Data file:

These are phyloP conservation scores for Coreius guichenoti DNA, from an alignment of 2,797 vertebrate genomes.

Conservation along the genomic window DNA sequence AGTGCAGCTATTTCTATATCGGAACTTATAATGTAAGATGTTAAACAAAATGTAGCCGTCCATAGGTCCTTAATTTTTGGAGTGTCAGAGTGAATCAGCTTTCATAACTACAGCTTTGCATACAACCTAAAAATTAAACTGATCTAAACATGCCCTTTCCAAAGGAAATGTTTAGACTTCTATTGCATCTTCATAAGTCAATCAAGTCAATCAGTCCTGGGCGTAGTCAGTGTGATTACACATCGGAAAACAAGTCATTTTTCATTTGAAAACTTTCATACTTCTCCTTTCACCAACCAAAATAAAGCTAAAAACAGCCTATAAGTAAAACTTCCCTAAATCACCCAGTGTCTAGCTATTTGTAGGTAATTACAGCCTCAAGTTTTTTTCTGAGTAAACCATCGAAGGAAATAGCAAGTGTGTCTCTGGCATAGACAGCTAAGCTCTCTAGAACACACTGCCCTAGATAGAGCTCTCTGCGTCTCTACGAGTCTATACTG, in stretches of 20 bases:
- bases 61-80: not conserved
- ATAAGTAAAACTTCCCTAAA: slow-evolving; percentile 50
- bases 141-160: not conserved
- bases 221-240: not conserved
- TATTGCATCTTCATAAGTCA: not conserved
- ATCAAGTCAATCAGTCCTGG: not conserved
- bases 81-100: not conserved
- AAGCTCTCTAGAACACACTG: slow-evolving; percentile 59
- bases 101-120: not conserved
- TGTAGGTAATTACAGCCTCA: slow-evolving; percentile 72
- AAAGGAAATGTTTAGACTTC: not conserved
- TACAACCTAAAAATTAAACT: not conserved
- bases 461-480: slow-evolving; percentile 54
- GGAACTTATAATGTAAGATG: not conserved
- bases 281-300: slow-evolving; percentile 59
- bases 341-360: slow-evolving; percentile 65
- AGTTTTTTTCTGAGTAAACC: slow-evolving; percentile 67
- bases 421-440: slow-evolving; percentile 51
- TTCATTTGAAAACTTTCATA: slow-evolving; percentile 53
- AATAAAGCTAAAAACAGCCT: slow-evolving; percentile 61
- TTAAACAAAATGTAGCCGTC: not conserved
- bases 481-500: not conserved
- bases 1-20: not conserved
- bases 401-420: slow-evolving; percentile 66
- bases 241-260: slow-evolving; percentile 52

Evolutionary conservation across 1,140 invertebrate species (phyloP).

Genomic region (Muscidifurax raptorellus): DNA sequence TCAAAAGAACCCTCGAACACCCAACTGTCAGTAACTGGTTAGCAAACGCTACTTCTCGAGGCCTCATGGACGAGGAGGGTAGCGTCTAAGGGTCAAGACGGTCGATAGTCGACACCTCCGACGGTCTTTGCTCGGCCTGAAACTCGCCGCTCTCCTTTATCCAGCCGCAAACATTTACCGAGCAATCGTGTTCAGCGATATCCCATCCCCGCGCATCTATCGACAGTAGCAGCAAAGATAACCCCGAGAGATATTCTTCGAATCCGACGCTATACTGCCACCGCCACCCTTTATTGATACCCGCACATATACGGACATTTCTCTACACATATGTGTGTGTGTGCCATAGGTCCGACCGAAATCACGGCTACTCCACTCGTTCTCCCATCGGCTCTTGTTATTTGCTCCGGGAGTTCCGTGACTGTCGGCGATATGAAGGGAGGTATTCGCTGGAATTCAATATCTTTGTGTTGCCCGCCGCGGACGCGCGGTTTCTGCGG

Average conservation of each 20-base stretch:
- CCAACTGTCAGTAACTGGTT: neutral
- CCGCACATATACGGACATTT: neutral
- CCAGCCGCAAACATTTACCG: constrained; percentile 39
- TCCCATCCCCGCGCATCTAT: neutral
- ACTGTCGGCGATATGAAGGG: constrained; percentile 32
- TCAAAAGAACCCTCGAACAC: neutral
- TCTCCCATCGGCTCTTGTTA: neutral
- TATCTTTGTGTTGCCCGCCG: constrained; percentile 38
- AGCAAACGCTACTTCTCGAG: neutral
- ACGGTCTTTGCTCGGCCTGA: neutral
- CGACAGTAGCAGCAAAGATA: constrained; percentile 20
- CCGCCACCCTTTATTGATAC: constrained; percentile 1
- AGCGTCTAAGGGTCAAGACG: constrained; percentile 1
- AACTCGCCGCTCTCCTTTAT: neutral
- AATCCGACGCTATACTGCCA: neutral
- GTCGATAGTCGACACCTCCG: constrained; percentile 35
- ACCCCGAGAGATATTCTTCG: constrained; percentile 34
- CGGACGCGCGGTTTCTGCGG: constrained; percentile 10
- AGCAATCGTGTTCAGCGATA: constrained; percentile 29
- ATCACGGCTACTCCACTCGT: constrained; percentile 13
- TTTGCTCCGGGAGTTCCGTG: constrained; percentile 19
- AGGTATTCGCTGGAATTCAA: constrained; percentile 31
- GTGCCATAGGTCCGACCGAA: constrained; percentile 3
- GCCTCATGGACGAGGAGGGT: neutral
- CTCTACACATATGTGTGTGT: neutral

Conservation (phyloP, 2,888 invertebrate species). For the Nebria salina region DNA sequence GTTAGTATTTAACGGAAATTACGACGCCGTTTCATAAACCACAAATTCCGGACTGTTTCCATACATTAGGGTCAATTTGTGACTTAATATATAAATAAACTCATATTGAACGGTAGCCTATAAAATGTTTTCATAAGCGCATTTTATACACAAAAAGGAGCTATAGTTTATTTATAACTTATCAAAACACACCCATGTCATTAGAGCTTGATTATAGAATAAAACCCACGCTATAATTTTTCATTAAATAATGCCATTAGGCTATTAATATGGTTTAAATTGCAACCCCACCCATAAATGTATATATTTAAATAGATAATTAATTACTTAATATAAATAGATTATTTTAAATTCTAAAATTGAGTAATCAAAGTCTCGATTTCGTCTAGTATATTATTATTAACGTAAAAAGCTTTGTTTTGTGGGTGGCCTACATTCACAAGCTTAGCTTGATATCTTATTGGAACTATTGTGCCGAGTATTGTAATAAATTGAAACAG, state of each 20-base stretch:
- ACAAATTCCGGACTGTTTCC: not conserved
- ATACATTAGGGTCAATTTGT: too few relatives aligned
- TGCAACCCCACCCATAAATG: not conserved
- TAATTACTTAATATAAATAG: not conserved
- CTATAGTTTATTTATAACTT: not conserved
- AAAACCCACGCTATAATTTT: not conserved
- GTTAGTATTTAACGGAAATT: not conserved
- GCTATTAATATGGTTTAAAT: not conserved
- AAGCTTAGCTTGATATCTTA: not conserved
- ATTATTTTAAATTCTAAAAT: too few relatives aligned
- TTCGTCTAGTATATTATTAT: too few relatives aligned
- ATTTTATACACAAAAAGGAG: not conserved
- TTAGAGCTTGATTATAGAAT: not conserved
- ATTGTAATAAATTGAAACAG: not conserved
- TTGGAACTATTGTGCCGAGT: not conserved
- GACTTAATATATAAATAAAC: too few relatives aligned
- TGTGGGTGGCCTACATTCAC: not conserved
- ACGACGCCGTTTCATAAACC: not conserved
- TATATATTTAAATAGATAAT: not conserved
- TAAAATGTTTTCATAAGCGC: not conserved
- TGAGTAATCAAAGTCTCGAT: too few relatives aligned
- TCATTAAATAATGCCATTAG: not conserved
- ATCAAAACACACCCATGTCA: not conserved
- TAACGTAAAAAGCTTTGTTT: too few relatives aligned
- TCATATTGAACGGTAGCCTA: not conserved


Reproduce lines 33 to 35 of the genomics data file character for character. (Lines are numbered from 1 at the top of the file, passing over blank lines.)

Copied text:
- CCAGCCGCAAACATTTACCG: constrained; percentile 39
- TCCCATCCCCGCGCATCTAT: neutral
- ACTGTCGGCGATATGAAGGG: constrained; percentile 32